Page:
3. Create a source of passive income through a children’s book, a T-shirt design or inventive patent. One of the advantages of being a parent is the opportunity to read to your kids, particularly classic illustrated children’s books like ‘Where the Wild Things Are’ and ‘The Tiger Who came to Tea’. There are tons of mediocre ones out there, I dabble with character ideas but would really like to invent a classic! Perhaps one day… As for useful patents, I have a notebook where I scribble down inventions. When I think of something that everyone else agrees isn’t just a crazy idea, I’ll try to patent it.

 

4. Complete the Way of St James pilgrimage; the Camino de Santiago.

I would like to complete the full Northern Spain experience (having accidentally completed the San Sebastian to Pamplona stage in my youth). There used to be flights to Santiago de Compostela where an awe inspiring Gothic cathedral marks the end point and reliquary of St James. The experience of the walk first really would make for a terrific exposition.

5. Take a round the world tour of world famous art galleries. I imagine this as a modern version of the Grand Tour of the enlightenment age. Although the cost would be horrific, I would seek to take in at least 100 of the best art galleries but in stages like mini-city breaks. Perhaps this is what the writers at Lonely Planet Guides do and I can imagine it being intellectually draining to do too many, too frequently.

What would be on your Top 5 arty bucket list?


 

My Bowie post: #Famous & Arty

 

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Much has been said in recent weeks following the deaths of significant creative and artistic  tours de force like David Bowie and Alan Rickman. I grew up with Bowie playing in the home and became a fan later in life also. Debate has raged over the artist’s ability for self-reinvention but also seizing opportunities creatively. In the light of the English baccalaureate measure that downplays the significance of the creative and performing arts to individuals who may also have made their careers in other fields (as well of course as Design Technology and PE graduates), it is worth revisiting the hashtag #famous&arty from September 2014.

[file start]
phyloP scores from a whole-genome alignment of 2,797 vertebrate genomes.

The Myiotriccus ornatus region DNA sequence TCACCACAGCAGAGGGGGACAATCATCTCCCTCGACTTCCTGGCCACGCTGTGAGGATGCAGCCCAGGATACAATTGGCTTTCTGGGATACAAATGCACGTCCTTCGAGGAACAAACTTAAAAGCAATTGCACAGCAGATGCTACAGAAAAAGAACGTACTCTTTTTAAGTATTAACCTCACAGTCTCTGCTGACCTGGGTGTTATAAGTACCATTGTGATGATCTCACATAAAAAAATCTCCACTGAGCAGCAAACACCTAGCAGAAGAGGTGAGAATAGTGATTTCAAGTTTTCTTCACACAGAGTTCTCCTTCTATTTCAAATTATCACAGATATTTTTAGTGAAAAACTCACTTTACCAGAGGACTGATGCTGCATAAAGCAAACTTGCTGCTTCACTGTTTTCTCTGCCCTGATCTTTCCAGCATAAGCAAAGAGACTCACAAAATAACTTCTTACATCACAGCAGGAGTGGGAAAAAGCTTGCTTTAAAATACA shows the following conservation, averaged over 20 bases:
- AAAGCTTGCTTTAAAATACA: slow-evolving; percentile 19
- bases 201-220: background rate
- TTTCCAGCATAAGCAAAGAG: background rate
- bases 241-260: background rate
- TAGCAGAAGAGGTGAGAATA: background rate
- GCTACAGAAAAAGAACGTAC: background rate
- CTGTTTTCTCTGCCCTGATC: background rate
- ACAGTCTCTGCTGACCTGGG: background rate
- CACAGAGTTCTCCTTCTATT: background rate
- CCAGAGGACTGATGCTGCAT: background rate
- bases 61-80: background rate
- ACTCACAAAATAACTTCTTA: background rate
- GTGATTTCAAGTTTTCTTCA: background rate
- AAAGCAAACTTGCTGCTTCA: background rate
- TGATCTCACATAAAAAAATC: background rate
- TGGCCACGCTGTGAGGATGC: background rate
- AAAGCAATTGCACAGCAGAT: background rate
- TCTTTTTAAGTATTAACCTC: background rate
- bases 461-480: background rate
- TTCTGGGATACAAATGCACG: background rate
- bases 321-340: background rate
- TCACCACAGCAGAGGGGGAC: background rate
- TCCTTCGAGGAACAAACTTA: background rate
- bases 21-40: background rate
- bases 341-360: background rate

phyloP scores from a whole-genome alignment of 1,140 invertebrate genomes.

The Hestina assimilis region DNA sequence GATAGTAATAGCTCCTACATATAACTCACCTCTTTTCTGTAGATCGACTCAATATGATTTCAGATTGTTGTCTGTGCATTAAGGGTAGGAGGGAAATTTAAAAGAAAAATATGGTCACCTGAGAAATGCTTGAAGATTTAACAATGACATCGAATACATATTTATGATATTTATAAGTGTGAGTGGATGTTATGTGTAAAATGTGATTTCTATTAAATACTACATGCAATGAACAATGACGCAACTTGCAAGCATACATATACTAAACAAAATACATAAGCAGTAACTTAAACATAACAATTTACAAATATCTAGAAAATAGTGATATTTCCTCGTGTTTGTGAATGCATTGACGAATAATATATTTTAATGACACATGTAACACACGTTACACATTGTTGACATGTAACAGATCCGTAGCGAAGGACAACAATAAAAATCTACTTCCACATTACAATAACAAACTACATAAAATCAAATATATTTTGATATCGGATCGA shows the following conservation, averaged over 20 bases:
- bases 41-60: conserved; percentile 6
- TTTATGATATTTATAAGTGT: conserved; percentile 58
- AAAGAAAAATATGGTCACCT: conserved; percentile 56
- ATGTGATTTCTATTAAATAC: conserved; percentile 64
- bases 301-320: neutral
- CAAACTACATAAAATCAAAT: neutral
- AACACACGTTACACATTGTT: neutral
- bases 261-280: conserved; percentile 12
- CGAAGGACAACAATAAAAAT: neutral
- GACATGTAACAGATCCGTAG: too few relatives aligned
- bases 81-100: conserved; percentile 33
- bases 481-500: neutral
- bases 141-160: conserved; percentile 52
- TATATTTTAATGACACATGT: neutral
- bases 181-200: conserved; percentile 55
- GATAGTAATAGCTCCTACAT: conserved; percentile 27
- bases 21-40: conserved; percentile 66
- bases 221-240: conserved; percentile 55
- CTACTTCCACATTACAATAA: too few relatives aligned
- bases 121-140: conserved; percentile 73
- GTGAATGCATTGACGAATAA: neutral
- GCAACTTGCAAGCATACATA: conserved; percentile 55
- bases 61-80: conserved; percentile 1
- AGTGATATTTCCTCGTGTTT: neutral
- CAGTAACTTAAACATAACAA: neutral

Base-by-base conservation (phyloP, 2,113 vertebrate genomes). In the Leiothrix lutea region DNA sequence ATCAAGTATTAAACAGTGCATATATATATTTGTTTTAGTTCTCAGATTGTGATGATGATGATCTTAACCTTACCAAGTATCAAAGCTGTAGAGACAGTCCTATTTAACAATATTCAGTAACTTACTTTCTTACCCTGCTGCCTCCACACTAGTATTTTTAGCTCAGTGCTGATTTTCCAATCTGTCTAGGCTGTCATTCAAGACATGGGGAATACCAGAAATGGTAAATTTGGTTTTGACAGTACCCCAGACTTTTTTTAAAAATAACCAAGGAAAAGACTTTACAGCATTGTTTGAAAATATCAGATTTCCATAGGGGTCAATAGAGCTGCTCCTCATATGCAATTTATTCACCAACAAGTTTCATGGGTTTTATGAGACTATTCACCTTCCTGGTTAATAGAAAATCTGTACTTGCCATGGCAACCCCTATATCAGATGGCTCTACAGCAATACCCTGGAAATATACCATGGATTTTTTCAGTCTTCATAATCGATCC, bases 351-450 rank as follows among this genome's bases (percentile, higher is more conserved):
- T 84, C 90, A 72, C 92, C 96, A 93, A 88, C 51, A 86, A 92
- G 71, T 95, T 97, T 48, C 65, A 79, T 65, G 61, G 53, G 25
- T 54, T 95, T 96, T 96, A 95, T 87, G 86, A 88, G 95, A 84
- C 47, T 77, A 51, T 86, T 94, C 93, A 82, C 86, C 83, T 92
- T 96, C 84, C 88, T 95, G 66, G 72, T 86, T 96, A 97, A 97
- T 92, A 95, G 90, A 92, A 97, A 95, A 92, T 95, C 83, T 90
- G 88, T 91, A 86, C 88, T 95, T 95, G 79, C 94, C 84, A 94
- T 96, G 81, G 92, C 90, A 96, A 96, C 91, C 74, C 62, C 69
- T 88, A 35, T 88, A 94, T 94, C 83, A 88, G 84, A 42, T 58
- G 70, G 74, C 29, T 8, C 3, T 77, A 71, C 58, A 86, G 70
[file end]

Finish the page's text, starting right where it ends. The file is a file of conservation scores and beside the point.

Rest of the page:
Please feel free to add to this list either leaving a comment or (preferably)  on Twitter with #famous&arty where I will pick up and add to this page.

David Bowie (1947-2016) studied art and design, including layout and typesetting and music. Went on to study mime/acting too.

 

Alan Rickman (1946-2016) studied graphic design at Chelsea College of Art then the Royal college of Art before attending RADA (Royal Academy of Dramatic Art) in 1972.

 

Muriel Grey, broadcaster and novelist studied Illustration in 1979 at Glasgow School of Art and is the only woman to have been Rector of the University of Edinburgh and is the first female chair of the board of governors at Glasgow School of Art.

 

Steve McQueen, film director and Oscar winner (only person to win Oscar and Turner prize) studied Fine Art at Goldsmiths College, London.

 

John Lennon (1940-1980), studied painting and graphic arts at Liverpool Art College before  being thrown out for disruption.

Hugh Grant, actor studied art history (aiming a scholarship at Courtauld Institute).

 

Samantha Cameron, Smythson accessories designer and spouse of Prime Minister studied Fine Art at the University of the West of England.

 

Peter Capaldi, actor and Oscar winning director (current Dr Who) studied graphics at Glasgow School of Art.

 

Johnny Vegas, comedian studied ceramics at Middlesex University.

 

Bryan Ferry, musician studied Fine Art at Newcastle-upon Tyne University 1964-68.

 

Robbie Coltrane, actor (Hagrid being a recognisable role) studied at Glasgow School of Art.

 

Cathy Jamieson, Minister for Justice and MSP studied sculpture.

 

Liz Lockheed, poet/playwright studied drawing and painting.

 

Ian Dury (1942-2000) musician and student of painting at Walthamstow College of Art (1958) and later at the Royal College of Art.

 

Bob Hardy, Franz Ferdinand bassist studied painting at Glasgow School of Art in 2003.

 

Kate Blanchett studied for a year at the University of Melbourne. Economics and Fine Art were her first options before discovering her acting ability.

 

Ridley Scott, film director studied design at West Hartlepool College of Art 1954-58 and went on to the Royal college of Art.

You made it this far down the list. Why not add a few #famous&arty individuals who have reinvented themselves from the arts to celebrity? Please feel free to add to this list either leaving a comment or (preferably)  on Twitter with #famous&arty where I will pick up and add to this page.